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Celestial Navigation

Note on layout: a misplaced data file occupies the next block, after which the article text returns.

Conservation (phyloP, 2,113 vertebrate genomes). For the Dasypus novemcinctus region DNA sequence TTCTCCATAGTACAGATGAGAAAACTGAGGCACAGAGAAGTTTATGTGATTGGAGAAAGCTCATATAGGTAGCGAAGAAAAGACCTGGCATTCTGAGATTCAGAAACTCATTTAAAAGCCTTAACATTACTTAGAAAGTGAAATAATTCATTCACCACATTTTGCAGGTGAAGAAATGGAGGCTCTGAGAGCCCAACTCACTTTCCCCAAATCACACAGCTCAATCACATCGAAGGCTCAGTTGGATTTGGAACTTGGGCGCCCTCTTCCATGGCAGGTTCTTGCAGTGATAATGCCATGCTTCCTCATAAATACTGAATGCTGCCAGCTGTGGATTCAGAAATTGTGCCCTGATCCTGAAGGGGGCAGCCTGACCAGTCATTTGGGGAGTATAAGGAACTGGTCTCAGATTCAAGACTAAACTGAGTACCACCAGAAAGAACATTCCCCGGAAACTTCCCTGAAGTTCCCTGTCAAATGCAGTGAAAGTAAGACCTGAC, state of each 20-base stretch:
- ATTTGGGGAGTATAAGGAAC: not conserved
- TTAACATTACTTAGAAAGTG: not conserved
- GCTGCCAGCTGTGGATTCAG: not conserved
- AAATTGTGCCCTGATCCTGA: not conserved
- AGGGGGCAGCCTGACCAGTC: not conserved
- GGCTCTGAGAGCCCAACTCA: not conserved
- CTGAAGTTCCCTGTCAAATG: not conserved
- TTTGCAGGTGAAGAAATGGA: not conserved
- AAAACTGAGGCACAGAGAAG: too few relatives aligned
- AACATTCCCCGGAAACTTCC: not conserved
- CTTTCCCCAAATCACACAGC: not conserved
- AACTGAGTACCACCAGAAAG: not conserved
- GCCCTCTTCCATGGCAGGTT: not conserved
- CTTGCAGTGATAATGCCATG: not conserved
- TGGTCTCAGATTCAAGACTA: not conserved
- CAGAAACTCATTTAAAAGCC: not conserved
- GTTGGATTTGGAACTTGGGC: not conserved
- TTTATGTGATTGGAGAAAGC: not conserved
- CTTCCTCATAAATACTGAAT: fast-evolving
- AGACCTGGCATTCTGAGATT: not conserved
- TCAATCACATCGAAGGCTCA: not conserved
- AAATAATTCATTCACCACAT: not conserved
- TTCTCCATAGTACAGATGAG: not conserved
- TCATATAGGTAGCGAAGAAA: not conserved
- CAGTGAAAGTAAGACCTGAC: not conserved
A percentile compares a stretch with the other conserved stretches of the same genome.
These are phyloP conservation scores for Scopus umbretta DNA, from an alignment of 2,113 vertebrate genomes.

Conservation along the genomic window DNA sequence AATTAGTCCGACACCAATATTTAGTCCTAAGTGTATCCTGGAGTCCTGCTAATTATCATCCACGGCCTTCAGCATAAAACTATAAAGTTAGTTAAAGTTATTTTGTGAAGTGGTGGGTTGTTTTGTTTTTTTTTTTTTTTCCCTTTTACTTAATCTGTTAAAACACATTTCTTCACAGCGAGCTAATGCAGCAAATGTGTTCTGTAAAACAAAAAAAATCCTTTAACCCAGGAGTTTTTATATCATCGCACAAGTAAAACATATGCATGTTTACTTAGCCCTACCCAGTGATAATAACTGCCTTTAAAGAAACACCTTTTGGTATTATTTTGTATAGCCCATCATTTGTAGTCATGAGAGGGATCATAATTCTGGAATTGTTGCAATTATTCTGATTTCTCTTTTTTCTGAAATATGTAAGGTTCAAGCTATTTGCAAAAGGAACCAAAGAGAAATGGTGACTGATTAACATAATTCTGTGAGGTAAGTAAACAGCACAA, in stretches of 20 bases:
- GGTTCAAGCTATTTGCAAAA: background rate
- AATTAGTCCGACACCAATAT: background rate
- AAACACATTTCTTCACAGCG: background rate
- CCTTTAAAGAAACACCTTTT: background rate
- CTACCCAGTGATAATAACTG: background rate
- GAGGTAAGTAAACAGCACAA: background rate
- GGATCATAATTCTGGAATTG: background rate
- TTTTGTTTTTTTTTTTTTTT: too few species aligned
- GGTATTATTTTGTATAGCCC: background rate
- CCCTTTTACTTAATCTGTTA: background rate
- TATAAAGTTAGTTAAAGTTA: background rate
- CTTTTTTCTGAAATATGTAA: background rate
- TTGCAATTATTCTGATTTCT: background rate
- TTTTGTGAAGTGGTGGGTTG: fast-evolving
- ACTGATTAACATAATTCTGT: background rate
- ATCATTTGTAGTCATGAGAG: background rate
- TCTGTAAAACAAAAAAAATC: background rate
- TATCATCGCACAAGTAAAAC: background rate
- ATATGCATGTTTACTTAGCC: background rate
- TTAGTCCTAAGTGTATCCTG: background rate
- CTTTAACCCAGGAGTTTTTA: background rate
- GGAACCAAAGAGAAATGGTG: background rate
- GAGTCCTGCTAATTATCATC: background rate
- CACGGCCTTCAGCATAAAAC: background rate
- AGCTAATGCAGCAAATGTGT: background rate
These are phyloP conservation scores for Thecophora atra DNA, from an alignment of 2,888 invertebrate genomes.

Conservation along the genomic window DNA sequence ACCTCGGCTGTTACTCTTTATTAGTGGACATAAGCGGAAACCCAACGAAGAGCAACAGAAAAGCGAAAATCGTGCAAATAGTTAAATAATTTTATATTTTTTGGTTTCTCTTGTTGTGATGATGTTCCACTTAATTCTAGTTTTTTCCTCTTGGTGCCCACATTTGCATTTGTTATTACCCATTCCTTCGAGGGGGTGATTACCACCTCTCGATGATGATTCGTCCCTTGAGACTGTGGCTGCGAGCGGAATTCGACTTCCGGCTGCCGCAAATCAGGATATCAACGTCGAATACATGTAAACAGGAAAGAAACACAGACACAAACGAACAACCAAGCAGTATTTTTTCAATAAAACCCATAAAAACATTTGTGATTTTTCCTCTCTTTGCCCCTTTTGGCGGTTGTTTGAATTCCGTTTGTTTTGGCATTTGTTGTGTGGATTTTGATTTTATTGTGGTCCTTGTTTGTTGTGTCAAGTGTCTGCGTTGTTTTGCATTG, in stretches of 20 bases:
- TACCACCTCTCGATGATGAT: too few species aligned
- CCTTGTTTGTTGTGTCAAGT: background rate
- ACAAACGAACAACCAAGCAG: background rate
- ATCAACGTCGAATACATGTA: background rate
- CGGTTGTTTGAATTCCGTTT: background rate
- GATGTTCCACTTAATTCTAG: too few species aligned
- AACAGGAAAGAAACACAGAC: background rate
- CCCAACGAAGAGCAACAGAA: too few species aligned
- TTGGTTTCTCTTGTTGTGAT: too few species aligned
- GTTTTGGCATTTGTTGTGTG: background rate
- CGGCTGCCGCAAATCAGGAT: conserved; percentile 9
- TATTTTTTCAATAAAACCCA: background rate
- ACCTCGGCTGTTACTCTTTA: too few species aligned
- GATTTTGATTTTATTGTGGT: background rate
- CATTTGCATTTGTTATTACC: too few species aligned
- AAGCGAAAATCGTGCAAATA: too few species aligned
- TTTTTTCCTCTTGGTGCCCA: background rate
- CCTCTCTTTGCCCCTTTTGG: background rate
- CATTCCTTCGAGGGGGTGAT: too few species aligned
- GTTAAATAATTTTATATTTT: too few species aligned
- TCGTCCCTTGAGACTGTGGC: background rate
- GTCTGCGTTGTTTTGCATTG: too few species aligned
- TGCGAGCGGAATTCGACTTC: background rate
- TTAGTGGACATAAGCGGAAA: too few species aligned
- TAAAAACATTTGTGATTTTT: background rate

Celestial Navigation - Anne Tyler Tyler's most recognizable feature is her unique characters. To say many of her characters are off center is being polite. Many are just plain strange, but almost always in an appealing way. Tyler loves people, especially those who choose to approach life with their own unique view despite what society tells them. She is not naive about people, and the eternally unhappy person usually makes an appearance, but it is the strange and wonderful which capture her attention.Celestial Navigation is Tyler's 5th novel, published in 1974 -- long before praise started coming her way. It focuses on Jeremy, a 38-year-old bachelor who has lived with his mother while rarely leaving their house. At the outset we find the mother has died and Jeremy's sisters enter the picture. The mother had turned their house into a boarding house, so Jeremy has company, but over the years he strays less and less from home until he is nearly confined inside. He is an artist with a studio on the top floor, and although at times he is a teacher to some budding artist, his detached and strange ways usually finds them leaving.In the midst of all the changes comes Mary. She has left her husband and moved to Baltimore with her daughter to be with her new lover, but that eventually ends. Jeremy, much to his surprise, falls in love. Despite his strange ways and unattractive appearance (and Tyler excels in this description), she falls for him as well. In one of my favorite lines, after she tells him no to his marriage proposal, he shocks with the casual line: "What hope do you have for a better life, if you keep on saying no to everything new?"They have a brood of children and Jeremy begins to make small excursions out and becomes successful as an artist. But now that he has Mary and all he wants, he finds himself drifting once again. The title refers to how Jeremy gets through life, by following his path in the heavens. He steers by a force unseen by others and unknown to him, but it is a path nonetheless.Tyler writes the book from the perspectives of many characters. Only when doing it from Jeremy's perspective do we get more of a 3rd person narrative. This inconsistency would get Tyler bad marks in a creative writing program, but it works because Jeremy lacks the self consciousness of other people. Tyler takes us through 13 years of his life and we see people sail in and out of his life, but he continues on as before. Characters like Jeremy serve well to make us reexamine our own choices, but Tyler does not use them as foils for our own self interest. Her unique people are to be accepted and even treasured for who they are individually. Where Tyler is sometimes criticized is for romanticizing characters and lives (okay, she is also criticized for not having much in the way of sex in her books, but I always thought that was a stupid thing to say about anyone). But Tyler is not romantic about her characters, as this novel will show you, although she is hopeful for them. If that constitutes a weak writer, I hope she continues losing strength!